It seems like out trees are taking an awful beating from foliage-devouring insects, such as gypsy moth caterpillars, bagworms, eastern and forest tent caterpillars and webworms.
The gypsy moth is one of the worst. In the forests of Pennsylvania, New York and other northeastern states, these moths have defoliated hundreds of thousands of acres in the past several years.
Bagworms feed mostly on arborvitae, cedars and junipers, but no evergreen or deciduous tree or shrub is immune. Locally, they hatch during the first week in June. They spin a cocoon-like bag and move about freely to feed, carrying their bag with them.
In late summer they pupate and then transform into moths. The female remains in her bag and lays 200 to 1,000 eggs. Bagworms can be controlled by picking off and burning the bags during fall, winter or early spring.
The eastern tent caterpillar is another serious defoliator of deciduous shade trees: sometimes the entire countryside appears covered by silken tents this caterpillar makes.
Eggs are laid, 150 to 350 of them, in masses encircling small twigs. They hatch in spring, about the time wild cherry leaves appear. The best control is to get rid of the eggs during the winter or destroy the tents and tiny, caterpillars in spring.
Webworms attack mimosa and locust trees. There are two generations a year, so webworms are present from June until frost.
When a tree loses its foliage at any time other than the onset of the winter dormancy, it's seriously affected, according to Philip M. Wargo at the Northeastern Forest Experiment Station in Hamden, Connecticut. When insects consume part or all of a tree's foliage, normal growth and food-producing are distrubed or completely interrupted, he says.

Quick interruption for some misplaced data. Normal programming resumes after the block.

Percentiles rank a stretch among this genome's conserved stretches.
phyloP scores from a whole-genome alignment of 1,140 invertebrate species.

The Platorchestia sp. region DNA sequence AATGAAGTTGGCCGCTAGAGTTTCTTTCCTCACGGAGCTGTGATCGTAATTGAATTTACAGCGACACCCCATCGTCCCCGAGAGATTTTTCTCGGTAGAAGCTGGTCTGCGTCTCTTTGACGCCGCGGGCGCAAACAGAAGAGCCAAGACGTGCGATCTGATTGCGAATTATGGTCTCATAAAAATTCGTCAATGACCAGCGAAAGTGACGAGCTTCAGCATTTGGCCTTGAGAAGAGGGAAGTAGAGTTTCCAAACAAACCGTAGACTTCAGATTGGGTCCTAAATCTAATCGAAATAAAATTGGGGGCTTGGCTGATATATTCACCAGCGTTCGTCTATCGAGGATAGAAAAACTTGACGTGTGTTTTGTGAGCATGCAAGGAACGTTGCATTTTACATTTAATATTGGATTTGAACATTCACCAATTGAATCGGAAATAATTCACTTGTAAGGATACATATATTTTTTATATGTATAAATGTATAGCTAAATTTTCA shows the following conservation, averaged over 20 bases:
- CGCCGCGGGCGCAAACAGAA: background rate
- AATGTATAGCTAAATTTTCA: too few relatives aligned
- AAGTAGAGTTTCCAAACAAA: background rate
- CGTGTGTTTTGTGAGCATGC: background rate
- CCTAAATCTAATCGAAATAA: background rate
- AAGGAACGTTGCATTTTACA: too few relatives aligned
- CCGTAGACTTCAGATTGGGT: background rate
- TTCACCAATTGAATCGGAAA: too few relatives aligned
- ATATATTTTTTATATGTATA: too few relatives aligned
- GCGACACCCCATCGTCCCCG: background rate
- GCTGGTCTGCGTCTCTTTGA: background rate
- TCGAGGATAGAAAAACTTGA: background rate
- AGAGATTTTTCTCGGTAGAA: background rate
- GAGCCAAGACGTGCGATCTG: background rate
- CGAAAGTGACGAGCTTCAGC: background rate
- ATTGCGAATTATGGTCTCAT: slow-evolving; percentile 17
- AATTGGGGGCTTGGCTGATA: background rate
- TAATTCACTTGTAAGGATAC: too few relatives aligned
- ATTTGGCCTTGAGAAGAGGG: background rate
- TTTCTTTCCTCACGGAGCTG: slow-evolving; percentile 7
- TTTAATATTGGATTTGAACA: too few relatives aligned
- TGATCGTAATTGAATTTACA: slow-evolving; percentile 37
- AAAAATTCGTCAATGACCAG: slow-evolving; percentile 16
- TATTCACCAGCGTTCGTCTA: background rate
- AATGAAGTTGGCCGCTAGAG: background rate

Wargo has extensively studied the results of tree defoliation by gypsy moth caterpillars. The greater the amount of foliage eaten by the insect, the greater the adverse effects: the less leaf tissue, the less food produced.
A deciduous tree seems to tolerate as much as 50 percent defoliation a year without much difficulty. However, when defoliation exceeds that, it's very serious, especially if it's severe enough to cause the tree to refoliate in the same growing season. Refoliation may be necessary for the tree to survive, Wargo says, but it results in a significantly altered tree.
Bad weather contributes to the severity of defoliation. A tree may be more vulnerable to effects of defoliation the following year, and defoliation followed by attacks from secondary organisms may kill the tree. Because most dying trees are depleted in starch content, starvation also pays a role in mortality.
As for evergreen, they usually don't survive one defoliation. Q. Our poinsettia was outdoors for the summer and grew too tall. Can we cut it back ? A. If you cut it back, it may not bloom for Christmas. Bend the stems to shorten them. Select an internode (growth bud) on the stem four to six inches above the soil level: Pinch or squeeze the stem at this point to flatten it so you can bend the stem over.
At another point up the stem (half the distance you want to shorten the stem), repeat the flattening process. Then bend the stem and tie the part that is doubled with green string or plastic. In a few days the inverted leaves should right themselves.